Guards at the Tomb of the Unknowns in Virginia Given Permission to Leave During Hurricane…and Stay Anyway–Truth!
Summary of eRumor:
During Hurricane Isabel in September, 2003, the guards at the Tomb of the Unknowns were given permission to leave, but they chose to remain even if it meant threat to their lives.
The story is true.
One version of the eRumor says that the guard were ordered to seek shelter but disobeyed to stand guard. That is not true. There was no order for them to abandon their posts.
Last updated 9/24/03
Arlington, Va. — For the first time ever, soldiers at Arlington National
Cemetery were given permission to leave their post at the Tomb of the
Unknowns if Hurricane Isabel became too dangerous.
“We made the decision we were going to stand where we were,” said Army Sgt.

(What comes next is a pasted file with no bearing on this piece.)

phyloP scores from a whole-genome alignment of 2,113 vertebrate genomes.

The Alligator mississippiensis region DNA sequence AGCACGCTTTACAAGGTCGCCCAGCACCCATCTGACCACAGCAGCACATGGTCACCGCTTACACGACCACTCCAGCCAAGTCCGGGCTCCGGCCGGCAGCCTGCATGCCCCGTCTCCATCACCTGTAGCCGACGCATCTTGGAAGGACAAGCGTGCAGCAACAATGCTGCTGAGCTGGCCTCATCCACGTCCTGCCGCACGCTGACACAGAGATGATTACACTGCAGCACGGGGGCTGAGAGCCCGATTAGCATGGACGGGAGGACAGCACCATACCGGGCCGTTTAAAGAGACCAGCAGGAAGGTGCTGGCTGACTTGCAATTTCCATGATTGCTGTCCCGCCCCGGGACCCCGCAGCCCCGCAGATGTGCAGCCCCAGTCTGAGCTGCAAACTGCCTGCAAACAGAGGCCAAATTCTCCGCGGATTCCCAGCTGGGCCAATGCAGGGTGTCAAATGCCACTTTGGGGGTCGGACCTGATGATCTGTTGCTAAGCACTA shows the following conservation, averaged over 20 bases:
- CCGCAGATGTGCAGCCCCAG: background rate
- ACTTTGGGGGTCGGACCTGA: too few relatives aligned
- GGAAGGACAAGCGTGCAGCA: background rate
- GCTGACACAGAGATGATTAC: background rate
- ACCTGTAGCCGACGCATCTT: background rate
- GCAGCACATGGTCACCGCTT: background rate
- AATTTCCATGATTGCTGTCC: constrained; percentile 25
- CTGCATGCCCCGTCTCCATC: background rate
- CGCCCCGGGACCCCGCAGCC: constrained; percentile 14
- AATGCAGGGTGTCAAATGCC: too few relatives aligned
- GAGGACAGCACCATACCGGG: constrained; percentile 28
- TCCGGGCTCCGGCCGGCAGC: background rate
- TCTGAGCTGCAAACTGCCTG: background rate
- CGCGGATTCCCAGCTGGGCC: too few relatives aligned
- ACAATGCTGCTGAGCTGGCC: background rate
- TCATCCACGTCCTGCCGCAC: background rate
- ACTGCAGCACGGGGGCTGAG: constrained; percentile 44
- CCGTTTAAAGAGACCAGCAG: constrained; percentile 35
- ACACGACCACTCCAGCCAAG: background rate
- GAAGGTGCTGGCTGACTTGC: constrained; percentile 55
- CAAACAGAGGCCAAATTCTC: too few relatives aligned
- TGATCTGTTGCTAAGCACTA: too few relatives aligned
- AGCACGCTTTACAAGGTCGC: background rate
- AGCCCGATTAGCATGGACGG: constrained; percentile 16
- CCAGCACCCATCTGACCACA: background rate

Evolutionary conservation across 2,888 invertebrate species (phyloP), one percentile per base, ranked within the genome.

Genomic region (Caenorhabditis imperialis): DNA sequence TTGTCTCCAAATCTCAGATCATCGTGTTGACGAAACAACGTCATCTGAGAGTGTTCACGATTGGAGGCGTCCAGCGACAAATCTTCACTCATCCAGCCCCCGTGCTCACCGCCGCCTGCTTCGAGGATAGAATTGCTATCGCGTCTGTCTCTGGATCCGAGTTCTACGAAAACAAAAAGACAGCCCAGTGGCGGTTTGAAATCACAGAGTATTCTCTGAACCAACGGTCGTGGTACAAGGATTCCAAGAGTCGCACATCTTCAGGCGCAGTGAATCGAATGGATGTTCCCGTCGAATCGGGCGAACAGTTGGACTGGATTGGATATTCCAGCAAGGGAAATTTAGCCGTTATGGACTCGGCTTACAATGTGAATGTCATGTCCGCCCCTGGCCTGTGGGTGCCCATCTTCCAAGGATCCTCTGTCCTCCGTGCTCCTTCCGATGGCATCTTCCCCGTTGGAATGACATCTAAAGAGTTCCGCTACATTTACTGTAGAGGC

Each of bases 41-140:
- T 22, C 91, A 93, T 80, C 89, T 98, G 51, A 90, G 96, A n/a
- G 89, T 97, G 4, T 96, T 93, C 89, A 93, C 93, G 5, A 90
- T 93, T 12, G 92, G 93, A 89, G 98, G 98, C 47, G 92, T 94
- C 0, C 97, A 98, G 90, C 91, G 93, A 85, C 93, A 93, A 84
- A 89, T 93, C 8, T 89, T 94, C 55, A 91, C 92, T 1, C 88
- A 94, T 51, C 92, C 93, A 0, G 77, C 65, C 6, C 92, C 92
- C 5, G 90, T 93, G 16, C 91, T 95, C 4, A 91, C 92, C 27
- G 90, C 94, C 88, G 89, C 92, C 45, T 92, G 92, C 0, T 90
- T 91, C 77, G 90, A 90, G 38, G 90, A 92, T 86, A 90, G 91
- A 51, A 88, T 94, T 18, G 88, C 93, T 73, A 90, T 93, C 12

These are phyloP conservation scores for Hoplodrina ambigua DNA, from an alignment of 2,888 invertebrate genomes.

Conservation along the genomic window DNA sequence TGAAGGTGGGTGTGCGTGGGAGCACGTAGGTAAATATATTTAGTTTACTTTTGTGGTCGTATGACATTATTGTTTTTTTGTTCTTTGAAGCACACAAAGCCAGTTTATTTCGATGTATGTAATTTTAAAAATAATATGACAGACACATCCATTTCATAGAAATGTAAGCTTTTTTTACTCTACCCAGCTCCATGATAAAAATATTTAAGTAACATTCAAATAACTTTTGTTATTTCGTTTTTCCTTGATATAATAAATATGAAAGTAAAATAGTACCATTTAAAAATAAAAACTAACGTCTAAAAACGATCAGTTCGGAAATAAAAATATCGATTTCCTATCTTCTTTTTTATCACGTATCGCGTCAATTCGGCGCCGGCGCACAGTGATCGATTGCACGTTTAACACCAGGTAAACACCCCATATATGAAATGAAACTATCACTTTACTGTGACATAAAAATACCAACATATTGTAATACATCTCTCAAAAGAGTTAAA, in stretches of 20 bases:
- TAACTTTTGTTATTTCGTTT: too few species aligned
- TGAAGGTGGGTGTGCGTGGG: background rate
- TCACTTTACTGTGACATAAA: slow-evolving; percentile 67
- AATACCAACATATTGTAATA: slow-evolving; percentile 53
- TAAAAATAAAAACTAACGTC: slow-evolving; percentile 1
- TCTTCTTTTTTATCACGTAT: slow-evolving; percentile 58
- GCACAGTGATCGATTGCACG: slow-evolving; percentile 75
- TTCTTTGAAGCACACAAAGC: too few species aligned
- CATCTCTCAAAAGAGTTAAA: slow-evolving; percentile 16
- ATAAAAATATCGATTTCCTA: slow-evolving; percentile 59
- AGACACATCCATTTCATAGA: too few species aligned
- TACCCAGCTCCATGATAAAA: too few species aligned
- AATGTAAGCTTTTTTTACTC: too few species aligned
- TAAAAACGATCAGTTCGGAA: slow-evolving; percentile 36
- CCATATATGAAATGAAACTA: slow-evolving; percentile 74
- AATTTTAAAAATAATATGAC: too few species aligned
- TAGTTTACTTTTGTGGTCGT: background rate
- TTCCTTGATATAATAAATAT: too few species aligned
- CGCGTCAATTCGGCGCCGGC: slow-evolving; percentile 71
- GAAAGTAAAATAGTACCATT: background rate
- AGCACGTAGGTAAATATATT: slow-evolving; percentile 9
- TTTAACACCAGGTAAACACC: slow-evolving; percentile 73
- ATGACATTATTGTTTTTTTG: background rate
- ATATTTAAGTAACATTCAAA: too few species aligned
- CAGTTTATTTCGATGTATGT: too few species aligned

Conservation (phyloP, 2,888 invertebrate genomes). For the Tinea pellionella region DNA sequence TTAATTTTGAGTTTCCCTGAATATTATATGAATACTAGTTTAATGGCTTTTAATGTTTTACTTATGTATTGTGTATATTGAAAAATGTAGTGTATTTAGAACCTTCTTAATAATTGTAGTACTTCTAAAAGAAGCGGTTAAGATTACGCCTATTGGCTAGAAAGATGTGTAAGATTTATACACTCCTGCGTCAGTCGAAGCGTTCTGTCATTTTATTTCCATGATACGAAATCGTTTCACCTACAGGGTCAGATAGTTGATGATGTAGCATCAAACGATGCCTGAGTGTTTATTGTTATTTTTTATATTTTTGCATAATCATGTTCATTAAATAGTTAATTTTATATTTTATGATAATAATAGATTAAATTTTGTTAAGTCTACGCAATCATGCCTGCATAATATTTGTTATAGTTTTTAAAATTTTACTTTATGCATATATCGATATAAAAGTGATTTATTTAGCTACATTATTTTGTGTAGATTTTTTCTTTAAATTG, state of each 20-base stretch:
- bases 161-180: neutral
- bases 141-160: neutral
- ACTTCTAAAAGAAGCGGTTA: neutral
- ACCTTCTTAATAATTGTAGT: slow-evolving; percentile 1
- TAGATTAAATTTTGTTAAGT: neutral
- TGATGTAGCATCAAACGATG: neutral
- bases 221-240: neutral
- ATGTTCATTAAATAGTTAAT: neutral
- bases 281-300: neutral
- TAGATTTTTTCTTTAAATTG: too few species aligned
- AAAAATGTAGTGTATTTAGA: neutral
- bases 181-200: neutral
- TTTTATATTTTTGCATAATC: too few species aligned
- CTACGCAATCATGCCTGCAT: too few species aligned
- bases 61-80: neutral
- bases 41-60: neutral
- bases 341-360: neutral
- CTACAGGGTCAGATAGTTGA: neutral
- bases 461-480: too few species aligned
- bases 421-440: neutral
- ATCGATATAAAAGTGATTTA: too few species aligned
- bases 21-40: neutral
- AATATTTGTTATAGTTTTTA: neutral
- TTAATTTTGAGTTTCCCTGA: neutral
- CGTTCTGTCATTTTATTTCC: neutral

1st Class Fredrick Geary, 37.
Around the clock each day for about two hours at a time, seven soldiers
turns manning the tomb where the first unknown soldier was buried in 1921.
But on Thursday night, during the height of the storm, Sgt. of the Guard
Geary took it upon himself to march for 5-1/2 hours before the tomb against
heavy rain and 60 mph wind gusts.
The wind was so strong that it felled at least 24 trees on cemetery
most more than 20 years old. In turn, three headstones were crushed. Crews
began working at 4 a.m. Friday to clean up the 612 acres scattered with
downed trees and limbs. The tombstones could be replaced within two weeks,
Looking at the tomb on Friday, Geary, who led the charge to stay, choked
“Did they volunteer? Did they get drafted? How did they die? They did their
job and this country paid them back by not remembering who they were. We
have a job to do here and at no time was a life in danger.
“It was my life. I was just doing what I believed to be right.”
Copyright © 2003, Newsday, Inc. <http://www.newsday.com